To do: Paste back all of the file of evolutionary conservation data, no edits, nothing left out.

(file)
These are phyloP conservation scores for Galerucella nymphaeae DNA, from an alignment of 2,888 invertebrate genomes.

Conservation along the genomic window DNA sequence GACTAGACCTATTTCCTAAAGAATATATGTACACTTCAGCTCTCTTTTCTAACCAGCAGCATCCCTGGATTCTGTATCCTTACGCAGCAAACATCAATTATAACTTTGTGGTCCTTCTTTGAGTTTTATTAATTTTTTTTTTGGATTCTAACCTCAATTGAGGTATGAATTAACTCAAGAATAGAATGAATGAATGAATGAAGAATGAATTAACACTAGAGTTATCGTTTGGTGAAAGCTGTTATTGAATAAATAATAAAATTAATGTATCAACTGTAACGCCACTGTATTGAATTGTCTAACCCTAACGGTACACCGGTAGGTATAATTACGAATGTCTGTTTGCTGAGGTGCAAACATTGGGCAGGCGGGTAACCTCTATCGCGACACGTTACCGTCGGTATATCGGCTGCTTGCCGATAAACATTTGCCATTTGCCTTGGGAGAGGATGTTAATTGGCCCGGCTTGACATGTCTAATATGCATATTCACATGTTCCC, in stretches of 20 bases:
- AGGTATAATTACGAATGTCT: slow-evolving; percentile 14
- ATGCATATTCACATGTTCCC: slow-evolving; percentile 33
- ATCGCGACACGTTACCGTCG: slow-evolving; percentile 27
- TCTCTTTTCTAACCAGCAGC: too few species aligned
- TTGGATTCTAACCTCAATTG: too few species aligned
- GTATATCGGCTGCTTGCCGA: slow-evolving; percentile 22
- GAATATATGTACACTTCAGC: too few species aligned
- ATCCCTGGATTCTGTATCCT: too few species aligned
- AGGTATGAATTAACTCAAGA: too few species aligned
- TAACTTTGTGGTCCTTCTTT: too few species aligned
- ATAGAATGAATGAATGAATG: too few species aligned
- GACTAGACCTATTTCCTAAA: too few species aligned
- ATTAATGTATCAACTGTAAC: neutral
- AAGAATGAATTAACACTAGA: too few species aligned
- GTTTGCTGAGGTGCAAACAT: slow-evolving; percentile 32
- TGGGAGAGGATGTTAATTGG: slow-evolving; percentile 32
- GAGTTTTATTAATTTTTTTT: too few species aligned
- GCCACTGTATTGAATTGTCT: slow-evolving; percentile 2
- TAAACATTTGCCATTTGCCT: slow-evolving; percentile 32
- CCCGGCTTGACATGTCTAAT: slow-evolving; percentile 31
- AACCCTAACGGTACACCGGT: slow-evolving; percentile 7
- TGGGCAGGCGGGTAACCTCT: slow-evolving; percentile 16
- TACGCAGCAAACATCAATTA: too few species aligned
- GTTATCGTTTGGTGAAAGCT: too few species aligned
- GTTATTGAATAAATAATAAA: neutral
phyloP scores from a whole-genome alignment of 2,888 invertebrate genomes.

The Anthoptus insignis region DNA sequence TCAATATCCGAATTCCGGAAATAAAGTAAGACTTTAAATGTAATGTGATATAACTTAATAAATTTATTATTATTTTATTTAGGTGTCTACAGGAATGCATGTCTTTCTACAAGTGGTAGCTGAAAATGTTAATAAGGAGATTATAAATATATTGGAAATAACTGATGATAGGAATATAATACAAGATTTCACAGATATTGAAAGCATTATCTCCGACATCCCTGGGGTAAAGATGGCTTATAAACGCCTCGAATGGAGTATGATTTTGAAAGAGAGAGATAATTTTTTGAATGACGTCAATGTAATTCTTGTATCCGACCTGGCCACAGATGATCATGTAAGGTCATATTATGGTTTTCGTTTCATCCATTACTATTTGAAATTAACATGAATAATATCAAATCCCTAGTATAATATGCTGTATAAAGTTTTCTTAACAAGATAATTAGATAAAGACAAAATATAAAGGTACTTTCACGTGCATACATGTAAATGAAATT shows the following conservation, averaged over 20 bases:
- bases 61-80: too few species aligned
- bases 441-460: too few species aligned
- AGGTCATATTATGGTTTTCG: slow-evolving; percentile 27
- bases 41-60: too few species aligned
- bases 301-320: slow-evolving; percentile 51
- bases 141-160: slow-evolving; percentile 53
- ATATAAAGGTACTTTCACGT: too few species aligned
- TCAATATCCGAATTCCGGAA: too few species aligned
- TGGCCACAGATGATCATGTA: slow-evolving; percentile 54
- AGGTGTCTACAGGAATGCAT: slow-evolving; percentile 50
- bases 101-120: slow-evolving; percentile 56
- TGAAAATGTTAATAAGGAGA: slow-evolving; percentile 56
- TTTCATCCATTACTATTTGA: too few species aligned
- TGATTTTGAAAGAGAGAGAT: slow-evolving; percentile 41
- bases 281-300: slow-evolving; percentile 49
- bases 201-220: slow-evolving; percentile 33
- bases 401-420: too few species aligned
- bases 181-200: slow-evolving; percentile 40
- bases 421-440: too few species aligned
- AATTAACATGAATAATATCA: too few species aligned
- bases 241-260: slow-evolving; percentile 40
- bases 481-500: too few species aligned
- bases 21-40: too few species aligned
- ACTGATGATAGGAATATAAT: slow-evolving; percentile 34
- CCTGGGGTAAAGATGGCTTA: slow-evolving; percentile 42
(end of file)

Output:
These are phyloP conservation scores for Galerucella nymphaeae DNA, from an alignment of 2,888 invertebrate genomes.

Conservation along the genomic window DNA sequence GACTAGACCTATTTCCTAAAGAATATATGTACACTTCAGCTCTCTTTTCTAACCAGCAGCATCCCTGGATTCTGTATCCTTACGCAGCAAACATCAATTATAACTTTGTGGTCCTTCTTTGAGTTTTATTAATTTTTTTTTTGGATTCTAACCTCAATTGAGGTATGAATTAACTCAAGAATAGAATGAATGAATGAATGAAGAATGAATTAACACTAGAGTTATCGTTTGGTGAAAGCTGTTATTGAATAAATAATAAAATTAATGTATCAACTGTAACGCCACTGTATTGAATTGTCTAACCCTAACGGTACACCGGTAGGTATAATTACGAATGTCTGTTTGCTGAGGTGCAAACATTGGGCAGGCGGGTAACCTCTATCGCGACACGTTACCGTCGGTATATCGGCTGCTTGCCGATAAACATTTGCCATTTGCCTTGGGAGAGGATGTTAATTGGCCCGGCTTGACATGTCTAATATGCATATTCACATGTTCCC, in stretches of 20 bases:
- AGGTATAATTACGAATGTCT: slow-evolving; percentile 14
- ATGCATATTCACATGTTCCC: slow-evolving; percentile 33
- ATCGCGACACGTTACCGTCG: slow-evolving; percentile 27
- TCTCTTTTCTAACCAGCAGC: too few species aligned
- TTGGATTCTAACCTCAATTG: too few species aligned
- GTATATCGGCTGCTTGCCGA: slow-evolving; percentile 22
- GAATATATGTACACTTCAGC: too few species aligned
- ATCCCTGGATTCTGTATCCT: too few species aligned
- AGGTATGAATTAACTCAAGA: too few species aligned
- TAACTTTGTGGTCCTTCTTT: too few species aligned
- ATAGAATGAATGAATGAATG: too few species aligned
- GACTAGACCTATTTCCTAAA: too few species aligned
- ATTAATGTATCAACTGTAAC: neutral
- AAGAATGAATTAACACTAGA: too few species aligned
- GTTTGCTGAGGTGCAAACAT: slow-evolving; percentile 32
- TGGGAGAGGATGTTAATTGG: slow-evolving; percentile 32
- GAGTTTTATTAATTTTTTTT: too few species aligned
- GCCACTGTATTGAATTGTCT: slow-evolving; percentile 2
- TAAACATTTGCCATTTGCCT: slow-evolving; percentile 32
- CCCGGCTTGACATGTCTAAT: slow-evolving; percentile 31
- AACCCTAACGGTACACCGGT: slow-evolving; percentile 7
- TGGGCAGGCGGGTAACCTCT: slow-evolving; percentile 16
- TACGCAGCAAACATCAATTA: too few species aligned
- GTTATCGTTTGGTGAAAGCT: too few species aligned
- GTTATTGAATAAATAATAAA: neutral
phyloP scores from a whole-genome alignment of 2,888 invertebrate genomes.

The Anthoptus insignis region DNA sequence TCAATATCCGAATTCCGGAAATAAAGTAAGACTTTAAATGTAATGTGATATAACTTAATAAATTTATTATTATTTTATTTAGGTGTCTACAGGAATGCATGTCTTTCTACAAGTGGTAGCTGAAAATGTTAATAAGGAGATTATAAATATATTGGAAATAACTGATGATAGGAATATAATACAAGATTTCACAGATATTGAAAGCATTATCTCCGACATCCCTGGGGTAAAGATGGCTTATAAACGCCTCGAATGGAGTATGATTTTGAAAGAGAGAGATAATTTTTTGAATGACGTCAATGTAATTCTTGTATCCGACCTGGCCACAGATGATCATGTAAGGTCATATTATGGTTTTCGTTTCATCCATTACTATTTGAAATTAACATGAATAATATCAAATCCCTAGTATAATATGCTGTATAAAGTTTTCTTAACAAGATAATTAGATAAAGACAAAATATAAAGGTACTTTCACGTGCATACATGTAAATGAAATT shows the following conservation, averaged over 20 bases:
- bases 61-80: too few species aligned
- bases 441-460: too few species aligned
- AGGTCATATTATGGTTTTCG: slow-evolving; percentile 27
- bases 41-60: too few species aligned
- bases 301-320: slow-evolving; percentile 51
- bases 141-160: slow-evolving; percentile 53
- ATATAAAGGTACTTTCACGT: too few species aligned
- TCAATATCCGAATTCCGGAA: too few species aligned
- TGGCCACAGATGATCATGTA: slow-evolving; percentile 54
- AGGTGTCTACAGGAATGCAT: slow-evolving; percentile 50
- bases 101-120: slow-evolving; percentile 56
- TGAAAATGTTAATAAGGAGA: slow-evolving; percentile 56
- TTTCATCCATTACTATTTGA: too few species aligned
- TGATTTTGAAAGAGAGAGAT: slow-evolving; percentile 41
- bases 281-300: slow-evolving; percentile 49
- bases 201-220: slow-evolving; percentile 33
- bases 401-420: too few species aligned
- bases 181-200: slow-evolving; percentile 40
- bases 421-440: too few species aligned
- AATTAACATGAATAATATCA: too few species aligned
- bases 241-260: slow-evolving; percentile 40
- bases 481-500: too few species aligned
- bases 21-40: too few species aligned
- ACTGATGATAGGAATATAAT: slow-evolving; percentile 34
- CCTGGGGTAAAGATGGCTTA: slow-evolving; percentile 42